The 2,000 gold pieces had been tempting, but before Ercila could cash in on them, Bryantt Sands had already located and captured the errant priest. She sat by the edge of the river and wondered what to do next. She needed the coins for a horse. Then it hit her. She could help the priest escape. Surely he could pay her something for her troubles. Or least the English spy could. She smiled to herself, picked up her basket of herbs and roots and wandered over to the castle, stopping casually along the way to buy and sell and chat with the villagers.
As she approached the castle, she noticed the guard standing leisurely outside, talking to the new baker. She noticed another guard inside, fetching water for a woman who stood by the well, smiling. She glanced around and noticed the Warden in the stall, his hand on his steed as he spoke in earnest tones to the Countess. She stopped a moment to curtsy and acknowledge them, not wanting to draw attention. They ignored her. She moved around a few people chatting nearby, each telling their version of the capture of the mad priest.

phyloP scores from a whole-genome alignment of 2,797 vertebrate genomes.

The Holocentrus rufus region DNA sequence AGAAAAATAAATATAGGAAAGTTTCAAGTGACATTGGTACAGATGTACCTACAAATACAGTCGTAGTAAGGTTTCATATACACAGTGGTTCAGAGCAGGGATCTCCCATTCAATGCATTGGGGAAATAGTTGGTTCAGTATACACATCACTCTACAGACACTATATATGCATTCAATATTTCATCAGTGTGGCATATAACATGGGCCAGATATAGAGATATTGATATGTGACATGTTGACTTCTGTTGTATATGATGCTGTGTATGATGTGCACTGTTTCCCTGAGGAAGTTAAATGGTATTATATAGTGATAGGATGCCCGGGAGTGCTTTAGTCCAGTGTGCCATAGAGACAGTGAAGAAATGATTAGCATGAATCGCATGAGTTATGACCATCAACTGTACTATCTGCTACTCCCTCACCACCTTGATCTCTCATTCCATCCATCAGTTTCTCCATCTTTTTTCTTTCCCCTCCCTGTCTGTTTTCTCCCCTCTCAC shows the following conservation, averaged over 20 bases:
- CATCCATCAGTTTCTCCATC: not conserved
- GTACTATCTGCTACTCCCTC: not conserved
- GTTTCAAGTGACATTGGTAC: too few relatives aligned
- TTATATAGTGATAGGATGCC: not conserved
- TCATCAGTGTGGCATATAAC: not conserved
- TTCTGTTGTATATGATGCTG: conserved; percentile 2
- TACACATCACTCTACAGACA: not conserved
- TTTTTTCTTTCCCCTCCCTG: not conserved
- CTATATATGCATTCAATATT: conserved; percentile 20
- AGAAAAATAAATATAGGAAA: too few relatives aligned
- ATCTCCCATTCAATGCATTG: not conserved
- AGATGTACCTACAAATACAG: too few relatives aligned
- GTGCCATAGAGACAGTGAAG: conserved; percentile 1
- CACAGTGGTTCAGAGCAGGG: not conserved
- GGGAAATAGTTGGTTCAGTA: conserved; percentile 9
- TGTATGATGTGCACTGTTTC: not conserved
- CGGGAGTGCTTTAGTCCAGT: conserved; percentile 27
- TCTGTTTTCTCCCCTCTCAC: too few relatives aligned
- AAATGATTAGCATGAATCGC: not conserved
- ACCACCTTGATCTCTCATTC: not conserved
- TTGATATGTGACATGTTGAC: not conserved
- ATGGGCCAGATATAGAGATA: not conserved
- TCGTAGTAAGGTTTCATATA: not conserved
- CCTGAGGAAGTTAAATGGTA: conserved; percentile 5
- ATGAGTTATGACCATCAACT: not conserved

Ercila left her basket on the floor near the door and quietly crept up the stairs to the second level where she opened the door a crack and discovered the billets. This was not good, she thought. She climbed another flight and then opened the door just a hair and peaked in. The guard, Gregor, was hunched over, quietly talking to the prisoner – chewing him out. Ercila let the door silently slip back into place as she crossed the hall. That door led to more stairs, but as she worked her way up and down and around, she kept running into either the Warden’s office, the guards or the walled in courtyard.
She went back to the prison and tried again. As she stood in the hall she heard the sound of men talking and the tread of footsteps on the stairs. Her heart racing, she ran up the next flight and out the door, finding herself on the turrets. In front of her lay the sleepy village; behind her the inner courtyard. She walked about, checking the height of the walls, measuring in her mind’s eye. What would it take? she thought. How much rope? Where would it not be seen?
She glanced across the outer courtyard at the baker’s shop and smiled. She remembered the night she had found the trap door and had sneaked into the bakery. Grinning, she could almost feel the gold in her hands as she waited for people to leave the stairwell. Then she slipped back down the stairs and outside. But when she got to the bakery, the trap door was latched. She yelled at it and kicked at it and then realized it had been nailed shut. She had to tell someone. Drago, maybe. He could pry it open. She went looking for the despicable little man.
By noon, all was in place, with instructions to Drago on where to wait with the priest’s horse. Now, there was just the matter of the gold.